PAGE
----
He found himself in a totally unknown world with unknown laws, and he could do nothing about it. If you are a hobbit in hobbit land, then you know more or less how it works. But if you fall into a new world, then you know nothing at all and you have to deal with that void. What is good and evil there? What is living there? Is it real or not? Especially the last one, she thought, you can ask yourself that, but just like in a dream you just have to work with it, because at that moment it is real. You have to go on, just like in real life, you can’t get out, even if people think you can. Everything you avoid is just around the corner, waiting for you. By the way, you might as well ask yourself if this ‘real’ life is real.
When she was about halfway through book 3 and everything she read still matched something inside her, she felt that the book could only end one way; otherwise it was worthless. And so the story ended, exactly in the way that was so completely different from the end of other books. The man did not win, but something else happened… she was not going to tell anyone about that, of course. Others had to experience it for themselves if they wanted to.
Because of the deep impression the books made, she recommended them to others. People who she thought would find it interesting. For example, there was someone around her who made a very balanced, wise impression on her. He showed a lot of interest, but after a while he said:
If I’ve been reading that book, anyone who comes along might get hit.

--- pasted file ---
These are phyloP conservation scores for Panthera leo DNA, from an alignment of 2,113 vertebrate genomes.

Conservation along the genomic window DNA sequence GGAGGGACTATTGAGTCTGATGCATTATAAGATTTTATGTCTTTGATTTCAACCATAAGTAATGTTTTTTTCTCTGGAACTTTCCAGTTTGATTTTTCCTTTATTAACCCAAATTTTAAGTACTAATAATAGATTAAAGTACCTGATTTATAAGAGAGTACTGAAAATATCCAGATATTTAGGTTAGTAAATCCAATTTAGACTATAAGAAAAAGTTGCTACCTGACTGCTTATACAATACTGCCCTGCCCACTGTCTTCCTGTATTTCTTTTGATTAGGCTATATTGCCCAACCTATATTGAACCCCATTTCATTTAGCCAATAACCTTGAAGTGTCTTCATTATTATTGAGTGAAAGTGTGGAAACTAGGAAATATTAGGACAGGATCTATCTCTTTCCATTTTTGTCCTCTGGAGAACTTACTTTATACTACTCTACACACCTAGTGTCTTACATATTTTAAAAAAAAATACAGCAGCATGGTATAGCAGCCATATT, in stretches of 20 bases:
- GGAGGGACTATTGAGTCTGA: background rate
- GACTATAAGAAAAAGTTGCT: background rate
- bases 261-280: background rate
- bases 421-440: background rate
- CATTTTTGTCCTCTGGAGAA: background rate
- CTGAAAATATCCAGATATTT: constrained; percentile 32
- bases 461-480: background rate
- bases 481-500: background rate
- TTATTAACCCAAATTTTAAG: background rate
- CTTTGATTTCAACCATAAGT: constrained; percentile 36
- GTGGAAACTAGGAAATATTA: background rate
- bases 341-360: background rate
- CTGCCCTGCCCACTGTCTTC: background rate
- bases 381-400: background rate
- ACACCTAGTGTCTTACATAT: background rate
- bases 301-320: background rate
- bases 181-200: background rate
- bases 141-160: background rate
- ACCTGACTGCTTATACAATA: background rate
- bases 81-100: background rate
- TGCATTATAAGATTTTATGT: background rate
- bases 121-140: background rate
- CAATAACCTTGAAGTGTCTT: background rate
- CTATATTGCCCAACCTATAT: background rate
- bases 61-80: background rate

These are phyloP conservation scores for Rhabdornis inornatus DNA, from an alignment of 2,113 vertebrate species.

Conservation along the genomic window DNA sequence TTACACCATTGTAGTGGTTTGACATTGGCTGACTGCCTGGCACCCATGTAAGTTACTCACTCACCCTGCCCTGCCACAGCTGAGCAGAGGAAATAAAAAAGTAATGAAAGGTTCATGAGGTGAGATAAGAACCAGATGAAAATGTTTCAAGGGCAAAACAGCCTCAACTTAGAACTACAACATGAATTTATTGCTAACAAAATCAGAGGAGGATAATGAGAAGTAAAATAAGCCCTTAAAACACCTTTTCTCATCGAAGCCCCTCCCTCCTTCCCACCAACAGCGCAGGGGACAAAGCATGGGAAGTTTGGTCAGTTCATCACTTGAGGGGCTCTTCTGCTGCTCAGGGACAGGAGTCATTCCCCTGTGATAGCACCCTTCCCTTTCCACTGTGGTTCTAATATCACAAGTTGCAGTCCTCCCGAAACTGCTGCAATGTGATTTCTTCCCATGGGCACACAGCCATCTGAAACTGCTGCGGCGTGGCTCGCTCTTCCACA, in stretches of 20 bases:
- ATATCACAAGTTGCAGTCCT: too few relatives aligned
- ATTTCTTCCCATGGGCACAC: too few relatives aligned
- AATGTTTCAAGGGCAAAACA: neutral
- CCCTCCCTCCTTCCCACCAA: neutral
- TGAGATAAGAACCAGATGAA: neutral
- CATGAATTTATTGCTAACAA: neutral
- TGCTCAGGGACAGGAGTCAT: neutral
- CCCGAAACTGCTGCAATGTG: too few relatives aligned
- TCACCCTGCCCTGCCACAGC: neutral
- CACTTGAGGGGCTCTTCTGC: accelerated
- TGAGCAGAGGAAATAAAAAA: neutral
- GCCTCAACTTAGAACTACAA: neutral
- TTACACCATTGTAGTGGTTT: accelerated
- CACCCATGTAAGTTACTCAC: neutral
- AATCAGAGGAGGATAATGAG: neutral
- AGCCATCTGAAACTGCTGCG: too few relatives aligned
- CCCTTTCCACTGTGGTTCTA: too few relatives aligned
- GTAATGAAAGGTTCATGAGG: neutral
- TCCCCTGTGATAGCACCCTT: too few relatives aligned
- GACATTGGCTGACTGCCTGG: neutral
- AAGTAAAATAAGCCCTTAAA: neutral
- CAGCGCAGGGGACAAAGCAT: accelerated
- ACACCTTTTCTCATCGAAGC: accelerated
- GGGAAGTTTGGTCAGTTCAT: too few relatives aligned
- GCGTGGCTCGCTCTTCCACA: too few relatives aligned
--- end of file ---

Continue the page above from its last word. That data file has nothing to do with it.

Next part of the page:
She was shocked by this reaction and did not understand a thing. She asked no further and lent the book to a neighbour with a keen interest in fantasy and also a certain amount of life wisdom. After a while, the woman exclaimed:
That man always does everything wrong! Insufferable!
Now it was time to talk to Lars about it. How was this possible, that those people had been reading a totally different book than she had? What did Lars think about it? She had great confidence in what he said, because he was very wise as a child. But Lars surprised her with a completely different view of the book. He said, with his typical adult language:
I thought it was a very special series in which the conflict of the anti-hero raged inside even more than outside. It was both fascinating and frustrating. The outstretched hand he constantly receives from all sides, but which he usually pushes away, the vehemently wrong choices he consistently makes and his inner struggle weighed heavily on my shoulders from time to time while reading.
That heaviness… she hadn’t expected it at all! He had been so insistent that she read it…
Were there no people at all who were affected by the book in the same way? Was there nobody she could talk to about it? Apart from Lars, there was no one who thought it was a very important work, the trilogy. They thought it was ‘beautiful’ or ‘good’ or ‘exciting’, but not important. That was incomprehensible to her and disappointing. It made her wonder, just like the main character in that strange world, if what she thought was so great was really there.